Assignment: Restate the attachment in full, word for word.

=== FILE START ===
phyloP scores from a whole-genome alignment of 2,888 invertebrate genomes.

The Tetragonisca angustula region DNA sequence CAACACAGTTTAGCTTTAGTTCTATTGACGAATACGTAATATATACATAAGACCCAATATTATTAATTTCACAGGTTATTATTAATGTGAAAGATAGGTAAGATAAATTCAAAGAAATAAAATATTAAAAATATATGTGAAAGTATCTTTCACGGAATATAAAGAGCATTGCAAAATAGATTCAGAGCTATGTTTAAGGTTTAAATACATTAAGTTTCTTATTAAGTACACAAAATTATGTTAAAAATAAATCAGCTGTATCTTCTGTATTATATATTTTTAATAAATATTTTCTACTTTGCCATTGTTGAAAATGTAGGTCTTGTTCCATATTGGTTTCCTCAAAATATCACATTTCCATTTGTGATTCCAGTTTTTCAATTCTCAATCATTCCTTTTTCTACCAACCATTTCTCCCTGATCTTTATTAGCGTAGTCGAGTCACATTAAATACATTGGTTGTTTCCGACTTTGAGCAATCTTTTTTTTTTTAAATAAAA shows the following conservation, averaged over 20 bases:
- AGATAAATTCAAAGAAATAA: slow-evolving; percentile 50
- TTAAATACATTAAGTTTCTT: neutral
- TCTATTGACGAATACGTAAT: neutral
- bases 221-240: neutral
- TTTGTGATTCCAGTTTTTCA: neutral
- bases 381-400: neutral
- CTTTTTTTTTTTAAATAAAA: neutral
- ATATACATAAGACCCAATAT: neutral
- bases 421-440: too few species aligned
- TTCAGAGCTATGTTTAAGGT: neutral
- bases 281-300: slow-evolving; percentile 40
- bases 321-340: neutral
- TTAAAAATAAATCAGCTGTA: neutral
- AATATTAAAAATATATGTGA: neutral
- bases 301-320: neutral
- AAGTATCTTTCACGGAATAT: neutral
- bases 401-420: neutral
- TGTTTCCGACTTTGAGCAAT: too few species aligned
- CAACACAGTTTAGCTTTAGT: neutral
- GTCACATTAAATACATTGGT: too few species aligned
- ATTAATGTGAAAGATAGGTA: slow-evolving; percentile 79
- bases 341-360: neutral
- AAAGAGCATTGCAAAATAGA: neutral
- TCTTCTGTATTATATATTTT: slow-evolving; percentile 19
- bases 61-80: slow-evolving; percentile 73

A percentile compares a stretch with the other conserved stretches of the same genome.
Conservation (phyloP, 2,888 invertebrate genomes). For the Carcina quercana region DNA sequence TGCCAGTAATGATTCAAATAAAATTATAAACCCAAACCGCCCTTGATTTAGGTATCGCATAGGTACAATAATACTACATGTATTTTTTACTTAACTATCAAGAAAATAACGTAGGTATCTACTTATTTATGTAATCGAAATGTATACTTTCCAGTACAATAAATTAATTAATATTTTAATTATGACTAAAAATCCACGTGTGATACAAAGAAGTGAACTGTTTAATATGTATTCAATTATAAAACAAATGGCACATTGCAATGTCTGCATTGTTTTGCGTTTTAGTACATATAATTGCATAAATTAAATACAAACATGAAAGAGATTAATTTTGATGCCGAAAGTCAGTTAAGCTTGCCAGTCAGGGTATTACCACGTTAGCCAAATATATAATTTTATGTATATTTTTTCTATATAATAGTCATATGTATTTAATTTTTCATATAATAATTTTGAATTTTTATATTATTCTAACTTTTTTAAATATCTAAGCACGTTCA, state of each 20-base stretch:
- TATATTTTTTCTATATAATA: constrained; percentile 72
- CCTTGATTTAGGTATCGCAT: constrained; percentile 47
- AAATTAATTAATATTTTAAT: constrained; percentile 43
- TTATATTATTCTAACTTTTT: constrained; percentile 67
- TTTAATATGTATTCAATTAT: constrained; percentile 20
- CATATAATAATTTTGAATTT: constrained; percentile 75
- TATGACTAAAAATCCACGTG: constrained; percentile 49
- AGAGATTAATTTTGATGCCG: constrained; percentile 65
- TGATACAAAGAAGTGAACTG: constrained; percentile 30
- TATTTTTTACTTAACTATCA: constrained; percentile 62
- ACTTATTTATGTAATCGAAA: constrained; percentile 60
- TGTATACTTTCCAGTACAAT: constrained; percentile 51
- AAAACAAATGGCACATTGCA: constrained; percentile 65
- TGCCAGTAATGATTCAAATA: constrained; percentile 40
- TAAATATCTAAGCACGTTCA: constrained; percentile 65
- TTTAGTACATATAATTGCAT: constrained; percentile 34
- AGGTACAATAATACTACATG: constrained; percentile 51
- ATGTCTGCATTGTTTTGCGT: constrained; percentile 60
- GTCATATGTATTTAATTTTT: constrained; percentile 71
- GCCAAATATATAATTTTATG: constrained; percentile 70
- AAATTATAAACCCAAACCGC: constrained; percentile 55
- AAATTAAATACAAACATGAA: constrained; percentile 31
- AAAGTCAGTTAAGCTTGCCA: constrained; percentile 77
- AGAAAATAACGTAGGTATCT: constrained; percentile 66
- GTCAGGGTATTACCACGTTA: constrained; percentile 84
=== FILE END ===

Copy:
phyloP scores from a whole-genome alignment of 2,888 invertebrate genomes.

The Tetragonisca angustula region DNA sequence CAACACAGTTTAGCTTTAGTTCTATTGACGAATACGTAATATATACATAAGACCCAATATTATTAATTTCACAGGTTATTATTAATGTGAAAGATAGGTAAGATAAATTCAAAGAAATAAAATATTAAAAATATATGTGAAAGTATCTTTCACGGAATATAAAGAGCATTGCAAAATAGATTCAGAGCTATGTTTAAGGTTTAAATACATTAAGTTTCTTATTAAGTACACAAAATTATGTTAAAAATAAATCAGCTGTATCTTCTGTATTATATATTTTTAATAAATATTTTCTACTTTGCCATTGTTGAAAATGTAGGTCTTGTTCCATATTGGTTTCCTCAAAATATCACATTTCCATTTGTGATTCCAGTTTTTCAATTCTCAATCATTCCTTTTTCTACCAACCATTTCTCCCTGATCTTTATTAGCGTAGTCGAGTCACATTAAATACATTGGTTGTTTCCGACTTTGAGCAATCTTTTTTTTTTTAAATAAAA shows the following conservation, averaged over 20 bases:
- AGATAAATTCAAAGAAATAA: slow-evolving; percentile 50
- TTAAATACATTAAGTTTCTT: neutral
- TCTATTGACGAATACGTAAT: neutral
- bases 221-240: neutral
- TTTGTGATTCCAGTTTTTCA: neutral
- bases 381-400: neutral
- CTTTTTTTTTTTAAATAAAA: neutral
- ATATACATAAGACCCAATAT: neutral
- bases 421-440: too few species aligned
- TTCAGAGCTATGTTTAAGGT: neutral
- bases 281-300: slow-evolving; percentile 40
- bases 321-340: neutral
- TTAAAAATAAATCAGCTGTA: neutral
- AATATTAAAAATATATGTGA: neutral
- bases 301-320: neutral
- AAGTATCTTTCACGGAATAT: neutral
- bases 401-420: neutral
- TGTTTCCGACTTTGAGCAAT: too few species aligned
- CAACACAGTTTAGCTTTAGT: neutral
- GTCACATTAAATACATTGGT: too few species aligned
- ATTAATGTGAAAGATAGGTA: slow-evolving; percentile 79
- bases 341-360: neutral
- AAAGAGCATTGCAAAATAGA: neutral
- TCTTCTGTATTATATATTTT: slow-evolving; percentile 19
- bases 61-80: slow-evolving; percentile 73

A percentile compares a stretch with the other conserved stretches of the same genome.
Conservation (phyloP, 2,888 invertebrate genomes). For the Carcina quercana region DNA sequence TGCCAGTAATGATTCAAATAAAATTATAAACCCAAACCGCCCTTGATTTAGGTATCGCATAGGTACAATAATACTACATGTATTTTTTACTTAACTATCAAGAAAATAACGTAGGTATCTACTTATTTATGTAATCGAAATGTATACTTTCCAGTACAATAAATTAATTAATATTTTAATTATGACTAAAAATCCACGTGTGATACAAAGAAGTGAACTGTTTAATATGTATTCAATTATAAAACAAATGGCACATTGCAATGTCTGCATTGTTTTGCGTTTTAGTACATATAATTGCATAAATTAAATACAAACATGAAAGAGATTAATTTTGATGCCGAAAGTCAGTTAAGCTTGCCAGTCAGGGTATTACCACGTTAGCCAAATATATAATTTTATGTATATTTTTTCTATATAATAGTCATATGTATTTAATTTTTCATATAATAATTTTGAATTTTTATATTATTCTAACTTTTTTAAATATCTAAGCACGTTCA, state of each 20-base stretch:
- TATATTTTTTCTATATAATA: constrained; percentile 72
- CCTTGATTTAGGTATCGCAT: constrained; percentile 47
- AAATTAATTAATATTTTAAT: constrained; percentile 43
- TTATATTATTCTAACTTTTT: constrained; percentile 67
- TTTAATATGTATTCAATTAT: constrained; percentile 20
- CATATAATAATTTTGAATTT: constrained; percentile 75
- TATGACTAAAAATCCACGTG: constrained; percentile 49
- AGAGATTAATTTTGATGCCG: constrained; percentile 65
- TGATACAAAGAAGTGAACTG: constrained; percentile 30
- TATTTTTTACTTAACTATCA: constrained; percentile 62
- ACTTATTTATGTAATCGAAA: constrained; percentile 60
- TGTATACTTTCCAGTACAAT: constrained; percentile 51
- AAAACAAATGGCACATTGCA: constrained; percentile 65
- TGCCAGTAATGATTCAAATA: constrained; percentile 40
- TAAATATCTAAGCACGTTCA: constrained; percentile 65
- TTTAGTACATATAATTGCAT: constrained; percentile 34
- AGGTACAATAATACTACATG: constrained; percentile 51
- ATGTCTGCATTGTTTTGCGT: constrained; percentile 60
- GTCATATGTATTTAATTTTT: constrained; percentile 71
- GCCAAATATATAATTTTATG: constrained; percentile 70
- AAATTATAAACCCAAACCGC: constrained; percentile 55
- AAATTAAATACAAACATGAA: constrained; percentile 31
- AAAGTCAGTTAAGCTTGCCA: constrained; percentile 77
- AGAAAATAACGTAGGTATCT: constrained; percentile 66
- GTCAGGGTATTACCACGTTA: constrained; percentile 84